To counter this, Young is recommending the creation of a new category for means of death within the coroner’s act.
This would be a death that is ‘related to a medical treatment including a drug prescribed or otherwise recommended by a medical professional.’
Another change Young would like to make to the coroner’s act involves greater attention paid to SSRIs (Selective Serotonin Reuptake Inhibitor), a type of anti-depressant that works by altering the level of chemicals in the brain.
“These anti-depressants have been involved in innumerable acts of violence that have occurred without apparent motive. Anyone can go to a website called ssristories.com and find media reports on more than 2,600 acts of violence where the person was on SSRI anti-depressants or withdrawing from them, which is an even more dangerous time, ” said Young.
“We’re calling for the coroner’s act to direct the coroner’s to take blood samples and conduct toxicology tests on every suspicious death that is an unexpected death (especially where violence is involved).”
By doing this, Young believes the government will be able to determine just how widespread adverse reactions to SSRIs really are.
Other changes Young is calling for include changing the standard of proof for drug-related deaths from cause and effect, which Young said is so impossibly high smoking cannot be proven to cause cancer using that model.
Young would also like to see the coroner required to put out a public notice whenever there is a drug related death.
Oakville MPP Kevin Flynn noted the fact that the Standing Committee on Justice Policy, of which he is not a member, is amending the coroner’s act represents recognition by the government that things need to change with respect to the coroner’s office.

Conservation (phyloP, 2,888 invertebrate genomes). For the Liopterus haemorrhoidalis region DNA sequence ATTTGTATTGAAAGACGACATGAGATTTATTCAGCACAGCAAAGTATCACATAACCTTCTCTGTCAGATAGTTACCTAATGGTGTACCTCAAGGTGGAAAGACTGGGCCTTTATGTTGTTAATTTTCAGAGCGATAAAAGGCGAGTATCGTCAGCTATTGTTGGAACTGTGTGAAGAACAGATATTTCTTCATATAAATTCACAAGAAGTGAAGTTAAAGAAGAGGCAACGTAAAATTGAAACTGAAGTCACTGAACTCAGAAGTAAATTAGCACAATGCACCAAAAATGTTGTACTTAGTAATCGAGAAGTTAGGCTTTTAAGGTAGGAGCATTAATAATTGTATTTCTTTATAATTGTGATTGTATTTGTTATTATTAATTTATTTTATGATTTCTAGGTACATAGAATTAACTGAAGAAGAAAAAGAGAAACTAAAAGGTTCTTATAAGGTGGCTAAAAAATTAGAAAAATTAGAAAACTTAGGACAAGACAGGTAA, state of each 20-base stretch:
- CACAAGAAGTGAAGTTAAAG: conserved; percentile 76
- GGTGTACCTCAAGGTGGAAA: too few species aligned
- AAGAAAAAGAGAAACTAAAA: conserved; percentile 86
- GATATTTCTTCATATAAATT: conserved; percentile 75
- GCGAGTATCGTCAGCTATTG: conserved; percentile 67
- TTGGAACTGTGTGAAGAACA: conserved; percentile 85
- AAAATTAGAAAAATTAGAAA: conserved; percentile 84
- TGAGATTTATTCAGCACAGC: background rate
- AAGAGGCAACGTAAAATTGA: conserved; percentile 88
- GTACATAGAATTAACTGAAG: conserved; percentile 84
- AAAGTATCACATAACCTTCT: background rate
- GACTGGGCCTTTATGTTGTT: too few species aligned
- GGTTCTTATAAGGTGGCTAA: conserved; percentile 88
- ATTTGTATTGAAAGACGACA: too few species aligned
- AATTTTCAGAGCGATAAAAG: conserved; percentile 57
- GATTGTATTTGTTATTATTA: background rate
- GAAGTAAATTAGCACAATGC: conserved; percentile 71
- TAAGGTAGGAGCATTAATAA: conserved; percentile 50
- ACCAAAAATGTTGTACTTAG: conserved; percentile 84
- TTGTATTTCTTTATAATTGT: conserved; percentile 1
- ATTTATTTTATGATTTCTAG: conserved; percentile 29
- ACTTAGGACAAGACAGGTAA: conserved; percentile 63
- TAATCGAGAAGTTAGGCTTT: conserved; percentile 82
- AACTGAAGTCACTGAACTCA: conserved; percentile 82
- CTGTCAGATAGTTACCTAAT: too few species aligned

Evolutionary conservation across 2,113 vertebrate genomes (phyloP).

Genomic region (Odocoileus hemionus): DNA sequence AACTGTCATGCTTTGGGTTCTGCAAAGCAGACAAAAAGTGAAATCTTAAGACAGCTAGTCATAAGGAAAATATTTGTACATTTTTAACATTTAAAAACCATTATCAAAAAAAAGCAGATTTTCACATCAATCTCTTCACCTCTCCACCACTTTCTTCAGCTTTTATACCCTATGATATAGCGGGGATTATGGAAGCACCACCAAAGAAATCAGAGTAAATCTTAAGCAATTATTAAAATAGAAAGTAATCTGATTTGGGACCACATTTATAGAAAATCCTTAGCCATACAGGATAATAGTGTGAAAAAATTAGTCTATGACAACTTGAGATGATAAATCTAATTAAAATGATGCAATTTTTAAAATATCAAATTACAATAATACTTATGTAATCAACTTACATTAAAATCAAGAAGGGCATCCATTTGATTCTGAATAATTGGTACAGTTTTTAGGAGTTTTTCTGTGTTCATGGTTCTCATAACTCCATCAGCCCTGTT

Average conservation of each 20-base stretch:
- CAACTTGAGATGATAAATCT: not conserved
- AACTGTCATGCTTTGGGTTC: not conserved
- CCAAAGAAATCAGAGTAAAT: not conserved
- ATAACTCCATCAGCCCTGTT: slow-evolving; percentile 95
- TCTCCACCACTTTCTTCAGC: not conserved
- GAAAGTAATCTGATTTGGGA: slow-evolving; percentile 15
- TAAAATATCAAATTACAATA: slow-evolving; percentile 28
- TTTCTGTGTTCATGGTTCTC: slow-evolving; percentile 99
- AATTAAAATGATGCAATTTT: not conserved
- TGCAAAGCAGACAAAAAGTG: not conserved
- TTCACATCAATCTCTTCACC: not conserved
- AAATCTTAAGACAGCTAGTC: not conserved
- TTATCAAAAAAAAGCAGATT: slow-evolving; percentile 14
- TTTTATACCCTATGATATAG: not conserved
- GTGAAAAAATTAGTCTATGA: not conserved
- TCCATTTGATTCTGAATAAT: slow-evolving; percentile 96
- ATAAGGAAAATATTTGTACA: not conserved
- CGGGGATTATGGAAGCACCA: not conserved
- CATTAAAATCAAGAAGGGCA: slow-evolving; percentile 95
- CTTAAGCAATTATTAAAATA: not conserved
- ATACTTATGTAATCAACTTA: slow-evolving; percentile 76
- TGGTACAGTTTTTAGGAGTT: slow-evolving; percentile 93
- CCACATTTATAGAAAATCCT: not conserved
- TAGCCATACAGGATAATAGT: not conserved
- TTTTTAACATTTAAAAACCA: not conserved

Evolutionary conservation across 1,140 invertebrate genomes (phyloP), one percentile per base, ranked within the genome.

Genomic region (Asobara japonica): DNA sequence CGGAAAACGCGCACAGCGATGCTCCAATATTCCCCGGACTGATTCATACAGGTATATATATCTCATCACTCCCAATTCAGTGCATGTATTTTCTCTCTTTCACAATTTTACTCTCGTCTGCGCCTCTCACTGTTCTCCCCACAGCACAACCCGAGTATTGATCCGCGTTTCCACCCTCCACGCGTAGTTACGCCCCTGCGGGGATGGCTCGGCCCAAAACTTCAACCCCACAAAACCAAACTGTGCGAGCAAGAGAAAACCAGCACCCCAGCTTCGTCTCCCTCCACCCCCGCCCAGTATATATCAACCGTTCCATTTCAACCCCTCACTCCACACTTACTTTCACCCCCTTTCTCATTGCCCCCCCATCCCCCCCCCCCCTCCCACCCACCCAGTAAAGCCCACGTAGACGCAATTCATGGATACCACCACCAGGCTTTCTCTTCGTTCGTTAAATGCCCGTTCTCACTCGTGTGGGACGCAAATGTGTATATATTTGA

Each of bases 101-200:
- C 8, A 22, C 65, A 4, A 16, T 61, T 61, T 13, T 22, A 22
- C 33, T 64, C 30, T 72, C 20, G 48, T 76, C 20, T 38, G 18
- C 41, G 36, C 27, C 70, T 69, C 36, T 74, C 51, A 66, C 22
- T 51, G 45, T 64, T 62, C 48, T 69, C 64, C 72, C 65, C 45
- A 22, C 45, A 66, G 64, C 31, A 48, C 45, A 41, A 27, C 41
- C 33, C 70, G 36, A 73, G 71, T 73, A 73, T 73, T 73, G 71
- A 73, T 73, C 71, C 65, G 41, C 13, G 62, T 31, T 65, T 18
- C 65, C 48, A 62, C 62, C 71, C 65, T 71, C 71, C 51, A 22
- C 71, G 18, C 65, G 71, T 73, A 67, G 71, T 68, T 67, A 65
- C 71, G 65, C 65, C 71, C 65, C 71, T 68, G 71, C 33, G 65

However, he does not agree with some Young’s statements, noting political meddling is not required for an inquest to be called.
“The Carlins have been pretty resolute in saying there is a public good that can come out of the tragedy that was their daughter’s death, that we can all learn something there. The new chief coroner agreed with them,” said Flynn.
“I don’t want anyone to think that it was political interference that ended up resulting in the Carlins’ request for an inquest being granted. I think what happened was the new chief coroner took a fresh look at it through a different pair of eyes and said, ‘You know what, there is a public good here. Let’s have an inquest.”
With their arguments presented the three parents must now wait to see if the committee adopts their amendments.
A decision is expected within the next few weeks.
With so much on the line, Murray notes that a positive decision is imperative.
“Thousands of people in Ontario die each year as a result of adverse prescription drug reactions, yet the Ontario Coroners Office continues to identify such medical treatment deaths as ‘natural,” she said.
“This longstanding practice is deceptive and creates the impression that such fatalities are unavoidable. It obscures the truth from families and fails to help protect the public from similar events.”
The Ontario Coroner’s Office chose not to comment on these proceedings.